Of course the production took a gaggle of class clowns. Who would pay to watch such foolishness? An auditorium full did. 

In this politically corrected society, these customs have faded into a blip on yesterday's radar. Life was simple once upon a time back when no one thought to take issue with either custom. I'm wondering what customs we do now will be looked on with dismay by our future generations!

Catch of the day,


Sunday, February 14, 2016

Happy Valentine's Day

Happy Valentine's Day 
from me to you, borrowed from a penny postcard from the early 1900's:

Muse bid the morn awake
Sad winter now declines

I'm needing a muse about now, so if Valentine's Day awakens it, all the better since there's nothing like starting with Valentine inspired love.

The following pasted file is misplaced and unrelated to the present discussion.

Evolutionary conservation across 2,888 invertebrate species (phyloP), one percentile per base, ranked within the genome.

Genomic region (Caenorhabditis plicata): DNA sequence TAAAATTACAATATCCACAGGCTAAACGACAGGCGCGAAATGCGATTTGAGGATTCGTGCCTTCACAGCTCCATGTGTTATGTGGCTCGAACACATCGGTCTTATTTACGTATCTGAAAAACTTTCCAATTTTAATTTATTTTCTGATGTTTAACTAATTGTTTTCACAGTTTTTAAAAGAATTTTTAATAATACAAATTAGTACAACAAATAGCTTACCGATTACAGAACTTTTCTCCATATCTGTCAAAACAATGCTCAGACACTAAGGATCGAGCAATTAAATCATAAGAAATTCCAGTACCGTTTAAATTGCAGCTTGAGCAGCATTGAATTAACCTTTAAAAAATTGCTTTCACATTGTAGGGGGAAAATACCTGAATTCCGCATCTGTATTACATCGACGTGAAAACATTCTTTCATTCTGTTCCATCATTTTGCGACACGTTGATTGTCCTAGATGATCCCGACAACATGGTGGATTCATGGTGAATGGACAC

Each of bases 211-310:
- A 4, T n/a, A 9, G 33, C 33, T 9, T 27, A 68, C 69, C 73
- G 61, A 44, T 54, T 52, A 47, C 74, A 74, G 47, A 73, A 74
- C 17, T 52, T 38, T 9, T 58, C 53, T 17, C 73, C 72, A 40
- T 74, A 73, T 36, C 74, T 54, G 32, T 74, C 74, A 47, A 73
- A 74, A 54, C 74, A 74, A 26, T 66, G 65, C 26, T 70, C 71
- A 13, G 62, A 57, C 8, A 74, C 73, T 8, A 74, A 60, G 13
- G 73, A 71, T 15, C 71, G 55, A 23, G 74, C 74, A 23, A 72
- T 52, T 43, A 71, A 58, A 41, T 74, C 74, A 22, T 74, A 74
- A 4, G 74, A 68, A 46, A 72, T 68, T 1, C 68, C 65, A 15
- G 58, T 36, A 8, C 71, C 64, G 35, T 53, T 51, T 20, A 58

This winter has found me busy at most everything except writing for myself. That will come I have no doubt. Sad winter now declines, according to this year's Groundhog Day prediction, and I'm hoping for an early spring to start my forays into the western North Carolina mountains. Spring comes late there in the deep hidden coves where the ice covered back roads between me and my interview destinations make driving (for this foothill girl) impossible.

Perhaps Valentine's Day has been lost in the mix this year. February has been full of minor celebrations starting with Groundhog Day, through the much anticipated fiftieth Superbowl, then Mardi Gras, Ash Wednesday, President's Day, and the always anticipated Snow Days when the world comes to a halt and we breathe. And then we get tired of snow and wonder if spring will ever come. We all need a penny post card like this one to remind us, as Shelley posed in Ode to the West Wind, "O, wind, if winter comes, can spring be far behind."